2024-01 Raynors Americana Auction
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This lot is closed for bidding. Bidding ended on 1/20/2024
Book, "The History of Slavery and the Slave Trade, Ancient and Modern. The Forms of Slavery that Prevailed in Ancient Nations, Particularly in Greece and Rome. The African Slave Trade and the Political History of Slavery in the United States", Compiled from Authentic Materials by W. O. Blake. Columbus, Ohio: J. and H. Miller, 1858, 832pp., 12 engraved images including "DECKS OF A SLAVE SHIP, which often lacking, plus a 10-page appendix covering the THE NOTORIOUS AND FAMOUS DRED SCOTT CASE AND DECISION \Topics are covered in extraordinary detail; History of Slavery in the North American colonies; Slavery under the confederation; Formation of the constitution-slavery compromises; Political history of Slavery in the US 1789-1850; Repeal of Missouri Compromise; Affairs of Kansas; History of troubles in Kansas, Statistical tables constructed for the census of 1850; Insurrection at Harper's Ferry, Dred Scott decision, etc. Most are fascinated with the SLAVE DECK engraved image. But, the reading is absorbing. Allow me a few excerpts. ""There was so great a number of blacks in the governments of Santa Marta and Venezuela, and so little precaution was used in the management of them, or rather the liberty they had was so great, being allowed the use of arms, which they much delight in, that, prompted by their natural fierceness and arrogance ... Assembling to the number of about 250, and repairing to the settlement of New Segovia, they divided themselves into companies, and appointed captains ... The next morning Captain James de Lassado arrived there with forty men from the government of Venezuela, and, judging that no time ought to be lost in that affair, marched against the blacks with the men he had brought, and those who were before at New Segovia, Perceiving that they had quitted the post they had first taken, and were retired to a strong place on the mountain, he pursued, overtook, and attacked them; and though they drew up and stood on their defense, he soon routed and put them all to the sword, sparing none but their women and some female Indians they had with them..." And another, " The Progresso, a Brazilian slaver, was captured on the 12th of April, on the coast of Madagascar, by the British cruiser Cleopatra, on board of which Mr. Hill was chaplain. ... Shortly after the Progresso parted company with the Cleopatra, a squall arose, and the negroes, who were breathing fresh air on deck, and rolling themselves about for glee, and kissing the hands and clothes of their deliverers, were all sent below. "The night," says Mr. Hill, "being intensely hot, 400 wretched beings thus crammed into a hold 12 yards in length, 7 feet in breadth, and only 312 feet in height, speedily began to make an effort to re-issue to the open air. Being thrust back, and striving the more to get out, the after-hatch was forced down on them. Over the other hatchway, in the fore part of the vessel, a wooden grating was fastened. ... I may say without exaggeration, 'the smoke of their torment' - which ascended, can be compared to nothing earthly. One of the Spaniards gave warning that the consequence would be 'many deaths.'" Next day the prediction of the Spaniard "was fearfully verified. Fifty-four crushed and mangled corpses lifted up from the slave deck have been brought to the gangway and thrown overboard. Some were emaciated from disease, many bruised and bloody. Antonio tells me that some were found strangled, their hands still grasping each other's throats, and tongues protruding from their mouths. ... On the 12th of April, when the Progresso parted company with the Cleopatra, there were 397 negroes on board. Of these only 222 were landed at the Cape on the 22d of May; no fewer than 175, a little short of half, having died. ... And one more, "Walsh, in his notices of Brazil, in 1828 and 1829, says, in describing a slave-ship, examined by the English man-of-war in which he returned from Brazil, in May, 1829: "She had taken in, on the coast of Africa, 336 males and 226 females, making in all 562, and had been out seventeen days, during which she had thrown overboard fifty-five. ... As they belonged to, and were shipped on account of, different individuals, they were all branded, like sheep, with the owners' marks, of different forms. ...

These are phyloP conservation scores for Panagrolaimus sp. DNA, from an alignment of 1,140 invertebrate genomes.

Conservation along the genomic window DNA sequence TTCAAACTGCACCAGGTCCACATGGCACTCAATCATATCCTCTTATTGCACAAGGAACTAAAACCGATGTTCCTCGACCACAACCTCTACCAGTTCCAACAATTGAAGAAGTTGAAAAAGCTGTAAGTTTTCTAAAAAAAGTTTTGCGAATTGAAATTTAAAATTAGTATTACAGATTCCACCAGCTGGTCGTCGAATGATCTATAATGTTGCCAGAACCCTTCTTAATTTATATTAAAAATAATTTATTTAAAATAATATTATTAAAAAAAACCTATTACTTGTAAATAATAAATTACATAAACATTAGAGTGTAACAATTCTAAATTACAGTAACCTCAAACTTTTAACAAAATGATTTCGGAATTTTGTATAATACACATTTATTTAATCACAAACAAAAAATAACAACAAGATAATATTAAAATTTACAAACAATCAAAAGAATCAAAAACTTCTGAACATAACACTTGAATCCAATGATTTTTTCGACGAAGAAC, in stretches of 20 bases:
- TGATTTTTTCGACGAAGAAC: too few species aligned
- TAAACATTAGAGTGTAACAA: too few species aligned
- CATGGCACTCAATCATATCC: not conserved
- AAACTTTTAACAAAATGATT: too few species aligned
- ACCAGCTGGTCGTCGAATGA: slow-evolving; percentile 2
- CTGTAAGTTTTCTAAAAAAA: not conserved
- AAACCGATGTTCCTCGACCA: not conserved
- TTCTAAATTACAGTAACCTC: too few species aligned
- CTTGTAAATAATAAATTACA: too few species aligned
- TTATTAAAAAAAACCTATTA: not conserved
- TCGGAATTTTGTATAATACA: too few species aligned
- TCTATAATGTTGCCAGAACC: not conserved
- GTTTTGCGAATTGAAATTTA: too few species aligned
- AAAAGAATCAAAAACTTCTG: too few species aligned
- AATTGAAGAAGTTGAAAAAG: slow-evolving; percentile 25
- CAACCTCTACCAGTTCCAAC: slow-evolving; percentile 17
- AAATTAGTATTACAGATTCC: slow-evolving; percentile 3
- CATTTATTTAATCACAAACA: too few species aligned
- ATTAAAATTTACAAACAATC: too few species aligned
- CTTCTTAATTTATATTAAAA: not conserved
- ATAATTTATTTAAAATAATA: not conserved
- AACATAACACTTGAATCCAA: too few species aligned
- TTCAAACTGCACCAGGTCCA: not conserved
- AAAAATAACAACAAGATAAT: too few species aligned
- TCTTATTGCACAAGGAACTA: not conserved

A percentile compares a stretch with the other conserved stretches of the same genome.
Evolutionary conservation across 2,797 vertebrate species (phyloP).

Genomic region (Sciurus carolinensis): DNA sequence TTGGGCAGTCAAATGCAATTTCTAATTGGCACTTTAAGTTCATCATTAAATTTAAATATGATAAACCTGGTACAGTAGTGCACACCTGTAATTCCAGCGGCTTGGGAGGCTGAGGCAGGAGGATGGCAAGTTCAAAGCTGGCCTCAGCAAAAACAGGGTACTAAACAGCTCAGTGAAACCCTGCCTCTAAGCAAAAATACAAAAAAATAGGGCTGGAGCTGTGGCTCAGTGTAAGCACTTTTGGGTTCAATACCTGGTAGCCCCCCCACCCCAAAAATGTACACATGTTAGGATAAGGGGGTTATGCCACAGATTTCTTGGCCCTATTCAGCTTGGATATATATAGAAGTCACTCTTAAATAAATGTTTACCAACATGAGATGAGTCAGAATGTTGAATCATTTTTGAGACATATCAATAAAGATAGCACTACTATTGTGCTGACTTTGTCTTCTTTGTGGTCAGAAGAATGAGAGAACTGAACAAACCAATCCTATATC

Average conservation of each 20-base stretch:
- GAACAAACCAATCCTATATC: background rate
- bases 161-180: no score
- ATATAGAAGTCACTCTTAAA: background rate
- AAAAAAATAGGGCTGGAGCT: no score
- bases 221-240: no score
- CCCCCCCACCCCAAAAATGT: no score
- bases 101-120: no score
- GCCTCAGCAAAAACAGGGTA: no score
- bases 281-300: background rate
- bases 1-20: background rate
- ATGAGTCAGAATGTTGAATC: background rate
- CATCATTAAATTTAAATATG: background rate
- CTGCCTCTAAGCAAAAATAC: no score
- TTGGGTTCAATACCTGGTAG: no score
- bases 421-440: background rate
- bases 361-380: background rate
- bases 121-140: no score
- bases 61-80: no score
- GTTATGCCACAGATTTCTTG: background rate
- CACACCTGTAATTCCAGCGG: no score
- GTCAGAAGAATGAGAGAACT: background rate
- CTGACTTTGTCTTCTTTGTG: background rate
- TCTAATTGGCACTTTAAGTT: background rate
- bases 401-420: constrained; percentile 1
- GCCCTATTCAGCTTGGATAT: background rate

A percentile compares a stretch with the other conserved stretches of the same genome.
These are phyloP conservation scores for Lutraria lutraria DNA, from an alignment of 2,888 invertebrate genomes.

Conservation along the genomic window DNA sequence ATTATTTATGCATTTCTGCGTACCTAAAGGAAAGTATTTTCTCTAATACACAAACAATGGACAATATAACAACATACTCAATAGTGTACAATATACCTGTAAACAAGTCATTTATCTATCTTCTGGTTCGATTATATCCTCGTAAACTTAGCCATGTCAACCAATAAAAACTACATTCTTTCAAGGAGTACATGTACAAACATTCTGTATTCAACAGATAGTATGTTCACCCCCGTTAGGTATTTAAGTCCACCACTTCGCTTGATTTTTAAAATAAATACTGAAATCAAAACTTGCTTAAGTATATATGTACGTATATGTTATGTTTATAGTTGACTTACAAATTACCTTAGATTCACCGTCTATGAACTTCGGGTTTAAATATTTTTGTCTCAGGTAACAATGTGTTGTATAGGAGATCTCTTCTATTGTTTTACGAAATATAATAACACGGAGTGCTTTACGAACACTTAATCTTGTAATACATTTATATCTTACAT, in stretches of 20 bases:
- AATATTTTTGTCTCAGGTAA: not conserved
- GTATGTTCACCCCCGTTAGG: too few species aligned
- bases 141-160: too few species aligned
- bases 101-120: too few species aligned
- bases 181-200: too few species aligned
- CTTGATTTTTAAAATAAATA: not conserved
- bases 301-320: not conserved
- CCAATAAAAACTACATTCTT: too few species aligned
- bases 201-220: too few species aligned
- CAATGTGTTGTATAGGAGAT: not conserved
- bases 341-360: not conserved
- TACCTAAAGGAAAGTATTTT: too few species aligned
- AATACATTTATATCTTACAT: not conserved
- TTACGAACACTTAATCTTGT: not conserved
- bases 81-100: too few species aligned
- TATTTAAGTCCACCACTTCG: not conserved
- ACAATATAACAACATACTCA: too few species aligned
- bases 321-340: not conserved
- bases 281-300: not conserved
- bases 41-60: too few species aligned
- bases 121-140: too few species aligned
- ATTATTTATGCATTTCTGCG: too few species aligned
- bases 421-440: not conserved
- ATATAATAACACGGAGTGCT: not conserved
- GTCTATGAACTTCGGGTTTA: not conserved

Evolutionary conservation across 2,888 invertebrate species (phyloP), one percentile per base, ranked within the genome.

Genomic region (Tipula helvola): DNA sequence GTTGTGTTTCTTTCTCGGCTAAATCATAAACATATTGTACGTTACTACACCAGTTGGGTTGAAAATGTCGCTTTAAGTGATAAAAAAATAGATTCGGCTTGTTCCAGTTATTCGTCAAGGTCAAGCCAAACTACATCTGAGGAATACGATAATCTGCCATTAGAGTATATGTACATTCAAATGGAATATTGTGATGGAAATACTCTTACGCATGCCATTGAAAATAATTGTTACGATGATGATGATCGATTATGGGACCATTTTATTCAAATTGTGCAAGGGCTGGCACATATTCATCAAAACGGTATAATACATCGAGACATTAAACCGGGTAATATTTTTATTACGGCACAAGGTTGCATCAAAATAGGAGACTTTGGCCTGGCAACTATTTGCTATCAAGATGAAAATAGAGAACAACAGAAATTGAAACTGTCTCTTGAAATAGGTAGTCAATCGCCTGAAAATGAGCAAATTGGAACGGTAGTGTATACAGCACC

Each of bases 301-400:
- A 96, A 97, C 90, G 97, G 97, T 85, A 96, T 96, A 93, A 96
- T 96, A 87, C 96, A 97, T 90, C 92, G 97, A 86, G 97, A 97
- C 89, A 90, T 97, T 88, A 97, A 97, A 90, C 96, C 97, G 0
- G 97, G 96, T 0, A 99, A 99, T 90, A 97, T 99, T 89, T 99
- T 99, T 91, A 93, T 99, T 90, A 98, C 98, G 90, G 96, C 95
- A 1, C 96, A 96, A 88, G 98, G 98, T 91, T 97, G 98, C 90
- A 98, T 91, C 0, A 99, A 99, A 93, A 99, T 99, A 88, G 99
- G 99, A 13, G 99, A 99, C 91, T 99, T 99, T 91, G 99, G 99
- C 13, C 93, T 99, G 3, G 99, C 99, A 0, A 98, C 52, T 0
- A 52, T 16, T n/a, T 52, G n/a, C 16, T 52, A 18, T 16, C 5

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A Comprehensive Study Of Slavery in the United States - Slave Deck Engraving - Horrible Stories of the Middle Passage

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Current Bidding
Minimum Bid: $300.00
Final prices include buyers premium.: $455.00
Estimate: $600 - $800
Auction closed on Sunday, January 21, 2024.
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